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Game Review 

by Marty Demarest


Yes, another Riddick product. In case you missed the announcement from Universal Studios, 2004 is the Year of Riddick, or something like that. The practical upshot of this is that we get a good video game. While it's true that most movie-based video games are ridiculously bad attempts to cash in on a franchise, a good game is excellent entertainment, regardless of what franchise is slapped on it. Escape from Butcher Bay (rated Mature for Xbox and PC) is not only a good video game, it's a great way to extend the entire Riddick mythos.


Wait a second -- something more than passive entertainment from a movie franchise -- is that possible? Consider the case of Star Wars. What George Lucas did with his fictional universe was create an entire line of interactive advertising devices -- called toys -- and used them to both promote and enhance his films. The action figures were the tools by which any child could step into the Star Wars universe and take the destiny of the characters in their own hands. They were detailed enough to provide insights into the figures that were glimpsed only briefly on the movie screen. And they could be made to do anything.


Butcher Bay isn't quite as free as a tabletop of toys, but it's much less embarrassing for an adult to play with. In fact, it looks remarkable for a video game. The game tells a relatively brief episode in the life of Riddick, the intergalactic anti-hero with superhuman killing powers, when he escaped from a maximum-security prison before the events in Pitch Black. The prison is rendered in astonishing detail, with lifelike character models (except for when they talk). Security cameras follow the characters, their shadows on the wall moving appropriately. Trash receptacles sport clouds of randomly flying insects, complete with wings and legs. In terms of gameplay, Butcher Bay is a nice combination of stealth (Riddick can hide in the dark) and shooting, with an emphasis on hand-to-hand combat that's so often the weak point in many action games.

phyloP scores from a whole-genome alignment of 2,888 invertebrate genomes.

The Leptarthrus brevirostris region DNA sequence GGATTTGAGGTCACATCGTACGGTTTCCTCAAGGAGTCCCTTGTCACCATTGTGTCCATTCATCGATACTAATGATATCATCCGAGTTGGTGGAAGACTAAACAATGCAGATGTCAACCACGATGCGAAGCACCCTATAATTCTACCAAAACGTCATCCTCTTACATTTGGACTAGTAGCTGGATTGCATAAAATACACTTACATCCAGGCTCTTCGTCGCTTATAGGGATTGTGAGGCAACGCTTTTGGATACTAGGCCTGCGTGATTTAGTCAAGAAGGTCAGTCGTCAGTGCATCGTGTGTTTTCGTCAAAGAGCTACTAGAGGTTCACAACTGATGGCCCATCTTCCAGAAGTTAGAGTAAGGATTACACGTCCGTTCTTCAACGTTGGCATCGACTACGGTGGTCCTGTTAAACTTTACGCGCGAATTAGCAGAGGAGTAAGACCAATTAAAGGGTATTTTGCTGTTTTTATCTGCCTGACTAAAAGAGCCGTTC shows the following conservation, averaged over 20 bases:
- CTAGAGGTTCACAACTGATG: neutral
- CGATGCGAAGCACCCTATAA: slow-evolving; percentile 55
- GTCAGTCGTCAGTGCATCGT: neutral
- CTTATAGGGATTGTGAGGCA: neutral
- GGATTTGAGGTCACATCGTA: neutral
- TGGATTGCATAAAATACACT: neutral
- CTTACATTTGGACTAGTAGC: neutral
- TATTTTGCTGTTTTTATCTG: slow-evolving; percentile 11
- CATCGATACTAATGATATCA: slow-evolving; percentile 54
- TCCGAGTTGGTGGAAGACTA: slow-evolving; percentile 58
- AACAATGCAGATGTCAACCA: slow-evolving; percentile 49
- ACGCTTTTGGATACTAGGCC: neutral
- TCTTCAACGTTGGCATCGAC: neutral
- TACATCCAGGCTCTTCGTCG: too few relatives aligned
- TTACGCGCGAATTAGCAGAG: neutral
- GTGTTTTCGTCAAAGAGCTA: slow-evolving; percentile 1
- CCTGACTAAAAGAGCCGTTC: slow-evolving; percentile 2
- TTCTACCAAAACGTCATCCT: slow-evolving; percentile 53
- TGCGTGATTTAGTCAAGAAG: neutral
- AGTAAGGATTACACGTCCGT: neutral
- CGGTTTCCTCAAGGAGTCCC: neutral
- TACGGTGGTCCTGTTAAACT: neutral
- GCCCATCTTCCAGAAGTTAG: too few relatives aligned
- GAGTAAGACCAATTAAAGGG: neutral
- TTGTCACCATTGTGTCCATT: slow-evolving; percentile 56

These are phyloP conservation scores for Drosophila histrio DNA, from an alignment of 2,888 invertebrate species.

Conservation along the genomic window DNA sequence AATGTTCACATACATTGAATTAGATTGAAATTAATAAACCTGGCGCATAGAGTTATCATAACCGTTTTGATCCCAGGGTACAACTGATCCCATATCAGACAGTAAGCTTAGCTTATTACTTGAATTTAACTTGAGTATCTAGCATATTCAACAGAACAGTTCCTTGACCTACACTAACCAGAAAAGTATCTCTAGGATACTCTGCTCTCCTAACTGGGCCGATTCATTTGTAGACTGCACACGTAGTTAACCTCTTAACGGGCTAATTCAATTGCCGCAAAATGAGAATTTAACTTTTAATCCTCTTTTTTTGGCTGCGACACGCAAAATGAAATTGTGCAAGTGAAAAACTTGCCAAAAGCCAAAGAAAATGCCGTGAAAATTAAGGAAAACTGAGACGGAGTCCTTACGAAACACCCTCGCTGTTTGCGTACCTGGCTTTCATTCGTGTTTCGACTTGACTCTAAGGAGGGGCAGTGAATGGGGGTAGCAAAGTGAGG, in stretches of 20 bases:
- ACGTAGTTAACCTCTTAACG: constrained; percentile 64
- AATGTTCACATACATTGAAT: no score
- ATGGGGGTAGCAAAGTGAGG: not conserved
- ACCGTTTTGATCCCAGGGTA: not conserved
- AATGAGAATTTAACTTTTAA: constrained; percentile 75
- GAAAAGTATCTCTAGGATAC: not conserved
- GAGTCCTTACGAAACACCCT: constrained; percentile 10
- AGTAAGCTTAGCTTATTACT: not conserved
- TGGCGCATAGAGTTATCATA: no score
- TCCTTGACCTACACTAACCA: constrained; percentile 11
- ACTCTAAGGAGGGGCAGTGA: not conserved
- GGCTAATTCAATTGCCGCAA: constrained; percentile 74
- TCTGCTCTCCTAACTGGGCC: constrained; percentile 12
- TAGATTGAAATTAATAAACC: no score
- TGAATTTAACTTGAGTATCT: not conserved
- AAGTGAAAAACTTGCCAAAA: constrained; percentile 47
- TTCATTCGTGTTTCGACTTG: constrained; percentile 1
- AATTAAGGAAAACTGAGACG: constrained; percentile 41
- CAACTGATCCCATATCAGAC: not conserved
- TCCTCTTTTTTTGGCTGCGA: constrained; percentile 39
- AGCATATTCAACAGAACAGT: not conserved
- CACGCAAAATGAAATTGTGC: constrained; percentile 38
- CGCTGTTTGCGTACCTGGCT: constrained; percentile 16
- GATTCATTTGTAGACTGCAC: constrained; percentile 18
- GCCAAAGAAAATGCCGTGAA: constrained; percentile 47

Is this the great Xbox game we've been waiting for? No. But it's a very good game, and the lull that gamers endure in the summer makes it seem even better. Plus, it's the way you find out -- indeed, make happen -- how Riddick got his funky eyes. Let non-gamers sit still and passively consume their entertainment at the cineplex. Gamers, meanwhile, are taking this franchise into their own hands.





Publication date: 07/01/04

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